Take note, people of unbridled ambition. This is the new career path to fame:
1) Make a series of web videos DIY-style.
2) Make them irresistibly funny.*
3) Post them on YouTube with little regard for future employment.
4) Wait a year or two.
5) Watch them inexplicably go viral.
Call it the Yoko Ono effect, but the husband/wife rock ‘n’ roll tag team has long been an endangered species, as if to be married in life and song were a surefire way to career and personal carnage. But boldly and perhaps blinded by the love, a few musical couples march forth without regard for the sometimes-toxic business/pleasure tonic. And a few do it with such astounding vigor and energy that it reinstills a bit of faith in the quasi-Faustian bargain.
Feeling down? Lonely? Spiritually absent? Undersexed? Or — god forbid — oversexed? Feeling like you need a change? Charles Bradley has some advice for you.
The one-man answer to cynicism put on a resounding and thought-provoking soul/funk/R&B revivalist show Tuesday night at The Independent that doubled as a self-help sermon. The 62-year-old phenom has lived quite the life, and his wisdom came across matter-of-factly–sometimes in his lyrics, other times in his impromptu evangelistic addresses, imploring the audience to stop being such bastards to each other (my words). “Love each other,” he said a few times. “Let’s change the world!”
Fans of The Daily Show know poignant, meaningful humor cannot be expressed in 140 characters or less. Comedy of a higher order necessitates well-articulated ideas, counterintuitive analogies and word play; in other words, it craves patience. Wyatt Cenac, a writer and correspondent on the show, is an unexpected posterboy of this old-school approach to jokery, speaking in paragraphs instead of soundbytes and subtly working his way to a point. A tweeter he is not, but Cenac is relentlessy in touch with modern culture, whether it's underground music or the political zeitgeist. You've gotta be when you're a part of The Daily Show's Best F*#@ing News Team.
To tweak a song lyric*, I’m an old school kind of guy who likes his coffee black(-ish) and his parole denied (except in cases of caffeine-related incidents). And when it comes to getting my mop dropped, I prefer the barbershops of yesteryear, where the guy snipping my hair makes snippets about how he’d run the world if he were president, and where the guy sitting next to me could care less about that Justin Beaver kid's latest haircut. Yes, tell me how it all went wrong sir, because you — like my hairdo — strive for perfection.
Before the late, great Jim Henson was an empire, he was a person. A comic, in a sense. One who worked late-night TV spots on The Ed Sullivan Show and Saturday Night Live, riffing on anything that would make people laugh, without regard for demographics and ideas of parental guidance. “He was always doing puppetry for adults,” says son and now Jim Henson Co. producer Brian Henson. “Not exclusively adults, but that was his approach. So when he did Sesame Street, I think one reason why everyone loved it is because those are very sophisticated characters, and sometimes they’re being quite wry in a very adult way, and sort of naughty.”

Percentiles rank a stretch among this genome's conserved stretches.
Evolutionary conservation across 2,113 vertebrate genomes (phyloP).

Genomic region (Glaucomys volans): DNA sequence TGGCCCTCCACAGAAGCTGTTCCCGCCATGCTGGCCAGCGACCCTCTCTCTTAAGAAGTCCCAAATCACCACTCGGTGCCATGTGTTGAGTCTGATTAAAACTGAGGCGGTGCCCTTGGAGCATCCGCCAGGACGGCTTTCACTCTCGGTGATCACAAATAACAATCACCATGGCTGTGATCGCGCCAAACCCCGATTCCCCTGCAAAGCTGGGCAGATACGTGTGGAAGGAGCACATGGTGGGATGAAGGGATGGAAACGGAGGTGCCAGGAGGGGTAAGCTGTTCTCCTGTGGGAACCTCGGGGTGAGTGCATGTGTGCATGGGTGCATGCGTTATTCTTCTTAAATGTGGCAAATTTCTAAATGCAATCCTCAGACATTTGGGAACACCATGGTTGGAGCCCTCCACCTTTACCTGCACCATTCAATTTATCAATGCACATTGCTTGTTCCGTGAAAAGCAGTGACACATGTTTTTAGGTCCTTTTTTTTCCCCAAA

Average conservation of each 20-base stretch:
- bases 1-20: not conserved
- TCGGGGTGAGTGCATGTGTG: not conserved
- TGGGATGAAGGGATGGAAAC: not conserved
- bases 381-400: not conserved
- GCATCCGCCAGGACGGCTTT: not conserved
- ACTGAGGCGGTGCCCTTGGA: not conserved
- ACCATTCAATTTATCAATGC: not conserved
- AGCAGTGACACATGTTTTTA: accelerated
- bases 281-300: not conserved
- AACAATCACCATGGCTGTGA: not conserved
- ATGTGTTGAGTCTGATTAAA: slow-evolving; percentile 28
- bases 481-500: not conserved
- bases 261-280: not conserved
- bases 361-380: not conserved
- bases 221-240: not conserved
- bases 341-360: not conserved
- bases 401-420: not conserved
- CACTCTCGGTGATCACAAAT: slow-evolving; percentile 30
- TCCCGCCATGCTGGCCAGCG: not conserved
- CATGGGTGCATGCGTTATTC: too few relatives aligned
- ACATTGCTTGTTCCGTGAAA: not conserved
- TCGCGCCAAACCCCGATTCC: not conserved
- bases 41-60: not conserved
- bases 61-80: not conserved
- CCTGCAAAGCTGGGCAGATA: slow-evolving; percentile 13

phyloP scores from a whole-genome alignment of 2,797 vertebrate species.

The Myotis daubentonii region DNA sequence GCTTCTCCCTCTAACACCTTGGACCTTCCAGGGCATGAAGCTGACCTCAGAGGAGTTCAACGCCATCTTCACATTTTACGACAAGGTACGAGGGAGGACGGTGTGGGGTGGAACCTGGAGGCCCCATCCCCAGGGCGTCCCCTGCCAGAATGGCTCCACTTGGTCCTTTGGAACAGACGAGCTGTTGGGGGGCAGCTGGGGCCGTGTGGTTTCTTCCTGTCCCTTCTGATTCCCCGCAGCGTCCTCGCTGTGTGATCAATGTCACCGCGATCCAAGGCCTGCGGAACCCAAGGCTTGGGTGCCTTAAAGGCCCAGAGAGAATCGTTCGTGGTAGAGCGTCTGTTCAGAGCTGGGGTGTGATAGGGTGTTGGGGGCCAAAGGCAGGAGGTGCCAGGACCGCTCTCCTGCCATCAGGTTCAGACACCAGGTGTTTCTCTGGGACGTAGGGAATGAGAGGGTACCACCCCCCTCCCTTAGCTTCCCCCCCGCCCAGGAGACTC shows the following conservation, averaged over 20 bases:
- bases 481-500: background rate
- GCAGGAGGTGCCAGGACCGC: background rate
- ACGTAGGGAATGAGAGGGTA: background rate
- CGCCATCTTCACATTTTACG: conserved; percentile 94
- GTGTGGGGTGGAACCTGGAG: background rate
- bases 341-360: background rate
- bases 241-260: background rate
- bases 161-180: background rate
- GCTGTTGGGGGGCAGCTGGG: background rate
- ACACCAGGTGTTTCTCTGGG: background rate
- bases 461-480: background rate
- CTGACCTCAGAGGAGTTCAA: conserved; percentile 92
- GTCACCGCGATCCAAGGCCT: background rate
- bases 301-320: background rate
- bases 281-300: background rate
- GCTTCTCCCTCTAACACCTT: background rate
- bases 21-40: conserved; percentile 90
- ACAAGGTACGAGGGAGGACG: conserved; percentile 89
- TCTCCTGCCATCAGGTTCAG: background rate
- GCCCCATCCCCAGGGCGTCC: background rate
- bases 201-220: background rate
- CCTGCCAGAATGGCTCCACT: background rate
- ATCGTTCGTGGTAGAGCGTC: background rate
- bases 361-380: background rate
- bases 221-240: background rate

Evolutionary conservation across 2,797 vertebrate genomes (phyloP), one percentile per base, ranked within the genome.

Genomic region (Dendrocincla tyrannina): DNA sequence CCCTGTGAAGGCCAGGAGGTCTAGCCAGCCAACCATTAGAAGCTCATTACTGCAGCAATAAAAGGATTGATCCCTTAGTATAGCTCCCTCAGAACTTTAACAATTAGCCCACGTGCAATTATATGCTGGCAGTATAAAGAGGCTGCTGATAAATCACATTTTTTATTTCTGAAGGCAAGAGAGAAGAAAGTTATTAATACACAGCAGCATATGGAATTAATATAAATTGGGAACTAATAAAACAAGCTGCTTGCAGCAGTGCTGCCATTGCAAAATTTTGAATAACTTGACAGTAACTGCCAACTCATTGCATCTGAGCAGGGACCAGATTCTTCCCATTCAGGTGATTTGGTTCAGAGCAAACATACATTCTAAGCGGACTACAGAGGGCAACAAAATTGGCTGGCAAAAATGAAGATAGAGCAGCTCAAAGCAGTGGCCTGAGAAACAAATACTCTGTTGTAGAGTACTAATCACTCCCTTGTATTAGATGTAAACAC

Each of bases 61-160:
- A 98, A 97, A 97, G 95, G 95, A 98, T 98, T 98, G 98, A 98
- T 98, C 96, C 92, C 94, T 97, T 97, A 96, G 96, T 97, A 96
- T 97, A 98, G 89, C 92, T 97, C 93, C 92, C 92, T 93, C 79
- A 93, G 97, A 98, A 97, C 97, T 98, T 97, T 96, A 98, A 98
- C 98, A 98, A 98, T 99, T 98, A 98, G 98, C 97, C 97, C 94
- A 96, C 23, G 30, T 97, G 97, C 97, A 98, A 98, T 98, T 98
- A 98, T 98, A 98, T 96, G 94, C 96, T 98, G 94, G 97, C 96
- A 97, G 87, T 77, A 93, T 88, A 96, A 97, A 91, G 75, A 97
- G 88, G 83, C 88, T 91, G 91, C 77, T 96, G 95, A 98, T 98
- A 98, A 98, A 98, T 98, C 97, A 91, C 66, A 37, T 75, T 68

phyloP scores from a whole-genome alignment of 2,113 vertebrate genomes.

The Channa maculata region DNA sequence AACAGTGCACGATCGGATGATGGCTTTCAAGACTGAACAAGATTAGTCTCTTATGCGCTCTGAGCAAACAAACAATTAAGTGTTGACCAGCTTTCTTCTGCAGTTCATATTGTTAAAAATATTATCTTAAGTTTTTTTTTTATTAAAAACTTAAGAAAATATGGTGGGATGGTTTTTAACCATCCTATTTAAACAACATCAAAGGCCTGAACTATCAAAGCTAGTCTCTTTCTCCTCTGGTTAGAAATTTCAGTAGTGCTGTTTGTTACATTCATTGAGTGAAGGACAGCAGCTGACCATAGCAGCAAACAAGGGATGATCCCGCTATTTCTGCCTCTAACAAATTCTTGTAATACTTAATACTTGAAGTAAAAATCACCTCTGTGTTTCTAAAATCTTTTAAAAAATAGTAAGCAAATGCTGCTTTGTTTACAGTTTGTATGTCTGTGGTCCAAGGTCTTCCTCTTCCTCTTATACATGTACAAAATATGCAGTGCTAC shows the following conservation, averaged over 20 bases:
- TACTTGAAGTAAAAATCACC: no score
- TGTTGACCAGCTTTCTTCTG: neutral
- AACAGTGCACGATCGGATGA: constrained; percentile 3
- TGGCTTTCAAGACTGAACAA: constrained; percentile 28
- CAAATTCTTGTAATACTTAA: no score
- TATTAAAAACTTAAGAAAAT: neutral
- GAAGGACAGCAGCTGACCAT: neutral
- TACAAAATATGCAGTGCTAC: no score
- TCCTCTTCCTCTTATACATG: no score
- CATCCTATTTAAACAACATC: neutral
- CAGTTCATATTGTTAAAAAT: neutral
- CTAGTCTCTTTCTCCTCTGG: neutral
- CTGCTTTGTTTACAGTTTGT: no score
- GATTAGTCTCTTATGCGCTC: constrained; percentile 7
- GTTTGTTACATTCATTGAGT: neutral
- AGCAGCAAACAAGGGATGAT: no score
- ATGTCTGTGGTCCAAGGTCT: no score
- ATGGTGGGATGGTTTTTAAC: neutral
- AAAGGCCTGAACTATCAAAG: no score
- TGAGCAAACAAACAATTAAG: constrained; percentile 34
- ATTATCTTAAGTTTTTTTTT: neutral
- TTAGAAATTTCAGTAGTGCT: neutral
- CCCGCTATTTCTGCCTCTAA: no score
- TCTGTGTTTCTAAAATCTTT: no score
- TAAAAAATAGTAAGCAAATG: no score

Jim Henson’s Muppets would eventually go on to become one of the strongest forces in youth entertainment, capturing the imaginations of multiple generations of American kids, and the tradition continues today. The ninth feature Muppets film — starring Jason Segel — hits theaters nationwide this fall, and beginning Thursday, local audiences will be able to see the Muppets in their raunchier form, in the spirit of Jim Henson’s original puppeteer ideology, as son Brian, along with SF Sketchfest, brings his show Muppets: Stuffed and Unstrung to the Curran Theatre this week. Henson recently took a moment to chat about the project and how it fits into the Muppet canon.
It was So You Think You Can Dance in an Indie Band? night at the Great American Music Hall on Monday, brought to us by brooding synth pop trio Cold Cave and atmospheric New Age revivalists Austra.
Let’s meet the competitors.
A quick piece of advice for the IAMSOUND Sessions promoters who booked the phenom indie pop band Cults last night at the Clift Hotel: it might be wise to schedule what’s called an “opening act” next time your headliner doesn’t come on until 10:30 p.m., even if the show is free. Asking hundreds of fans to wait idly with $10 drinks and thumb their cell phones for 90 minutes on a Sunday night doesn’t do much to engender support for the spotlight band. By the time Cults came on, the crowd was impatient, angsty, still chatty and generally indifferent to what was happening onstage. (#hipsterproblems)
Charlie Murphy has seen through the looking glass, and he’s still not entirely what side he’s on. The famed comedian was at Cobb’s last night — the second of a four-night stint at the North Beach comedy club — and outlined for a boisterous crowd his take on our surreal popular culture. Reality, turns out, is one hell of a drug.
Few could have hallucinated the life of Murphy, who has spent his entire professional career in the daunting shadow of his megastar brother Eddie. He’s managed to forge his own singular identity and cult following thanks to a coup of a gig on Chappelle’s Show and various semi-high-profile TV and film roles.
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